The passage already referred to in Matthew 22:30, teaches by implication that there is no distinction of sex among the angels. In the Scriptures indeed the angels are all males: but they appear to be so represented, not to mark any distinction of sex, but because the masculine is the more honorable gender. Angels are never described with marks of age, but sometimes with those of youth (Mark 16:5). The constant absence of the features of age indicates the continual vigor and freshness of immortality. The angels never die (Luke 20:36). But no being besides God himself has essential immortality (1 Timothy 6:16): every other being therefore is mortal in itself, and can be immortal only by the will of God. Angels, consequently, are not eternal, but had a beginning, although there is no record of their creation.

The preceding considerations apply chiefly to the existence and nature of angels. Some of their attributes may be collected from other passages of Scripture. That they are of superhuman intelligence is implied in Mark 13:32 : 'But of that day and hour knoweth no man, not even the angels in heaven.' That their power is great, may be gathered from such expressions as 'mighty angels' (2 Thessalonians 1:7); 'angels, powerful in strength' (Psalms 103:20); 'angels who are greater [than man] in power and might.' The moral perfection of angels is shown by such phrases as 'holy angels' (Luke 9:26): 'the elect angels' (1 Timothy 5:21). Their felicity is beyond question in itself, but is evinced by the passage (Luke 20:36) in which the blessed in the future world are said to be 'like unto the angels, and sons of God.'

The ministry of angels, or that they are employed by God as the instruments of His will, is very clearly taught in the Scriptures. The very name, as already explained, shows that God employs their agency in the dispensations of His Providence. And it is further evident, from certain actions which are ascribed wholly to them (Matthew 13:41; Matthew 13:49; Matthew 24:31; Luke 16:22); and from the Scriptural narratives of other events, in the accomplishment of which they acted a visible part (Luke 1:11; Luke 1:26; Luke 2:9, sq.; Acts 5:19-20; Acts 10:3; Acts 10:19; Acts 12:7; Acts 27:23), that their agency is employed principally in the guidance of the destinies of man. In those cases also in which the agency is concealed from our view, we may admit the probability of its existence; because we are told that God sends them forth 'to minister to those who shall be heirs of salvation' (Hebrews 1:14; also Psalms 34:7; Psalms 91:11; Matthew 18:10). But the angels, when employed for our welfare, do not act independently, but as the instruments of God, and by His command (Psalms 103:20; Psalms 104:4; Hebrews 1:13-14): not unto them, therefore, are our confidence and adoration due, but only unto him (Revelation 19:10; Revelation 22:9) whom the angels themselves reverently worship.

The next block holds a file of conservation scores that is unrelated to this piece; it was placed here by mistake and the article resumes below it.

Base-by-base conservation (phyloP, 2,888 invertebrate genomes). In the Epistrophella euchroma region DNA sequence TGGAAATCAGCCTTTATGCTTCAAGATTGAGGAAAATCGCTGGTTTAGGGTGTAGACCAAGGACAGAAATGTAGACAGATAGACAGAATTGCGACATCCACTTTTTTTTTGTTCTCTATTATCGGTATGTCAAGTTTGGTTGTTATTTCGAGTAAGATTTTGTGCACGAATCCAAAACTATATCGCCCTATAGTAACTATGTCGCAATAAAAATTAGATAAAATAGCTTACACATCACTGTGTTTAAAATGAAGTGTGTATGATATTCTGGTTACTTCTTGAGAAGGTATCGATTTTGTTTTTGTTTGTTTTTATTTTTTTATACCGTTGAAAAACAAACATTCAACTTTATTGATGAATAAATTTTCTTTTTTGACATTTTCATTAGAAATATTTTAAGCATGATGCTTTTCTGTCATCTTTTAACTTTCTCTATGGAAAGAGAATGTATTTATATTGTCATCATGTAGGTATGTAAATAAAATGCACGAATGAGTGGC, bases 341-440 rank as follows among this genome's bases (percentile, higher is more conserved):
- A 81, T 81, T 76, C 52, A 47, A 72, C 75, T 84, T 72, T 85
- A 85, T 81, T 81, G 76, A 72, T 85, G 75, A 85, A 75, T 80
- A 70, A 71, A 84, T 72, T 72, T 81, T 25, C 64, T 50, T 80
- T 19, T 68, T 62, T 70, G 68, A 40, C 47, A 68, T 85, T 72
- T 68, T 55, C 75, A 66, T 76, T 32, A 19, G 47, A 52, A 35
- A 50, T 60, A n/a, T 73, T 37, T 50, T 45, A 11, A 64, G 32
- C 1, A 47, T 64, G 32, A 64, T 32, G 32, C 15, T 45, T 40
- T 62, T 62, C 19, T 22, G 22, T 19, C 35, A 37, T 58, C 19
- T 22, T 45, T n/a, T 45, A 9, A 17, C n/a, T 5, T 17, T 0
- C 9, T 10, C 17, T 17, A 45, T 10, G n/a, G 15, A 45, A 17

It was a favorite opinion of the Christian fathers that every individual is under the care of a particular angel, who is assigned to him as a guardian. They spoke, also of two angels, the one good, the other evil, whom they conceived to be attendant on each individual; the good angel prompting to all good, and averting ill; and the evil angel prompting to all ill, and averting good. The Jews (excepting the Sadducees) entertained this belief. There is, however, nothing to authorize this notion in the Bible. The passages (Psalms 34:7; Matthew 18:10) usually referred to in support of it, have assuredly no such meaning. The former, divested of its poetical shape, simply denotes that God employs the ministry of angels to deliver his people from affliction and danger; and the celebrated passage in Matthew cannot well mean anything more than that the infant children of believers, or, if preferable, the least among the disciples of Christ, whom the ministers of the church might be disposed to neglect from their apparent insignificance, are in such estimation elsewhere, that the angels do not think it below their dignity to minister to them [SATAN].





Bibliography Information
Kitto, John, ed. Entry for 'Angels'. "Kitto's Popular Cyclopedia of Biblical Literature". https://www.studylight.org/​encyclopedias/​eng/​kbe/​a/angels.html.